Though these days the term wordmonger refers to "a writer or speaker who uses language pretentiously or carelessly," please join me in proposing a new meaning. A fishmonger appreciates and promotes fish, therefore, a wordmonger does the same for words.

Friday, June 29, 2012

The Middle-Brow


The Middle-Brow

This week I stumbled upon the sort of quote that tickles the fancy of a word nerd. It comes from a 1912 article in The Nation.

“[T]here is an alarmingly wide chasm, I might almost say a vacuum, between the high-brow, who considers reading either as a trade or as a form of intellectual wrestling, and the low-brow, who is merely seeking for gross thrills. It is to be hoped that culture will soon be democratized through some less conventional system of education, giving rise to a new type that might be called the middle-brow, who will consider books as a source of intellectual enjoyment.”

The quote sparked not only a good laugh, but an interest in the origins of the word brow. It seems the Old English braew initially meant blinker or twinkle, and was used to refer to the eyelid or eyelashes. Its early relatives can be found in brus (proto-Germanic), bhrus (Sanskrit), ophris (Greek), bruvis (Lithuanian), & the Old Irish word bru.

To refer to what today is called the eyebrow, the Anglo-Saxons combined bru with a prefix meaning over, to create the term ofer-bru, but somewhere in the 1200s the prefix evaporated and the prefixless bru or brouw came to mean eyebrow. It wasn’t until the 1500s that the word brow came to be used to refer to the forehead.

The term browbeat showed up in the late 1500s, though it appears that 16th century browbeating had more to do with frowning, or lowering one’s brows than with any sort of attack.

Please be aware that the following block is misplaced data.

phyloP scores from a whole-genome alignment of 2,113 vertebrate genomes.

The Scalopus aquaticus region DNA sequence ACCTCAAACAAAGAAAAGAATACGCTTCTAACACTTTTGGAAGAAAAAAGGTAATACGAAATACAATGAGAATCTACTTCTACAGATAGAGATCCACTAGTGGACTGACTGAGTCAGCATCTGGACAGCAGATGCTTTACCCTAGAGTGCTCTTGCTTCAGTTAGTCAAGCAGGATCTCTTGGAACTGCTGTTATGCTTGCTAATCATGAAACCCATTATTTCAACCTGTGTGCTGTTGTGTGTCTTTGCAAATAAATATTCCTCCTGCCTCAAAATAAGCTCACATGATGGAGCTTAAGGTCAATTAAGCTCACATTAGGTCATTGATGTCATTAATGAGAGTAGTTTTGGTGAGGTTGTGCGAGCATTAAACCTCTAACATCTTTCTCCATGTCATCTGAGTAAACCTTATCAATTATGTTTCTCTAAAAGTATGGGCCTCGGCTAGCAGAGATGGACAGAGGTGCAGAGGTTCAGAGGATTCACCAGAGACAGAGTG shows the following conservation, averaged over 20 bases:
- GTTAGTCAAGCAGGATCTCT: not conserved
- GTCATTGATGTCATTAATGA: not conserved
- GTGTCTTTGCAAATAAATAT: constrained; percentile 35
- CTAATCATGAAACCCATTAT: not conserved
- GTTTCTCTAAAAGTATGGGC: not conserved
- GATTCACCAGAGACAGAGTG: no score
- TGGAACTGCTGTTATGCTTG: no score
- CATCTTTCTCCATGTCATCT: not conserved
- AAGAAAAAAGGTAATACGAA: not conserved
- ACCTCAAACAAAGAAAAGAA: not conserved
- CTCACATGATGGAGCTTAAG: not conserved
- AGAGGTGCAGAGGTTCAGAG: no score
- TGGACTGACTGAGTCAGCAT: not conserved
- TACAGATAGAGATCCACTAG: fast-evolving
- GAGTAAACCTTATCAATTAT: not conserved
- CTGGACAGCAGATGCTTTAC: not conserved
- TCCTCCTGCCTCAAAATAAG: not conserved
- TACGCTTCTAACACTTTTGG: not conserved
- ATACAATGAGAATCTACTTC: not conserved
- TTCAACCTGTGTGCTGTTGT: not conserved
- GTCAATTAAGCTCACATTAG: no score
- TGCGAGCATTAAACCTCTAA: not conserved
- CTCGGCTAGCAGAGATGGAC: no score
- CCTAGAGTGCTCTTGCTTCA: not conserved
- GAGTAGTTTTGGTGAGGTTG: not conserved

The terms low-brow & high-brow didn’t come about until 1902, a mere decade before the coinage of that beautiful term labeling those of us who consider books “a source of intellectual enjoyment,” middle-brow.

So, fellow book-lovers, will any of you join me in proudly wearing the label, middle-brow? Please let me know. We‘ll start a movement!


My thanks go out to this week’s sources, Etymoniline.com, The Nation, & the OED.

Thursday, June 21, 2012

Goose


Goose

I wanted to call this post, “What’s good for the goose is good for the barnacle.” The title was simply too long for the blog’s title format. Such is life.

Any birders out there will know that there is a bird species that goes by the name barnacle goose. What I find linguistically fascinating about the barnacle goose is that its name is redundant. The word barnacle first appeared in English in the early 1200s, meaning a species of wild goose. It wasn’t until the 1580s that barnacle applied to a type of shellfish. Though nobody’s certain, many etymologists believe this has to do with a combination of two things: 1) the barnacle goose was never seen raising its young by Europeans, as it indulged in this process in the European-free Arctic, thus causing those curious Europeans to come up with unlikely folktales, & 2) the barnacle of the shellfish variety catches its food with feathery, downy tendrils. So obviously, those funny-looking shellfish HAD to be the eggs of the barnacle goose!

While we’re considering our friend, the goose, here are some other goosely language thoughts:

1540s – goose begins to mean a simpleton or foolish person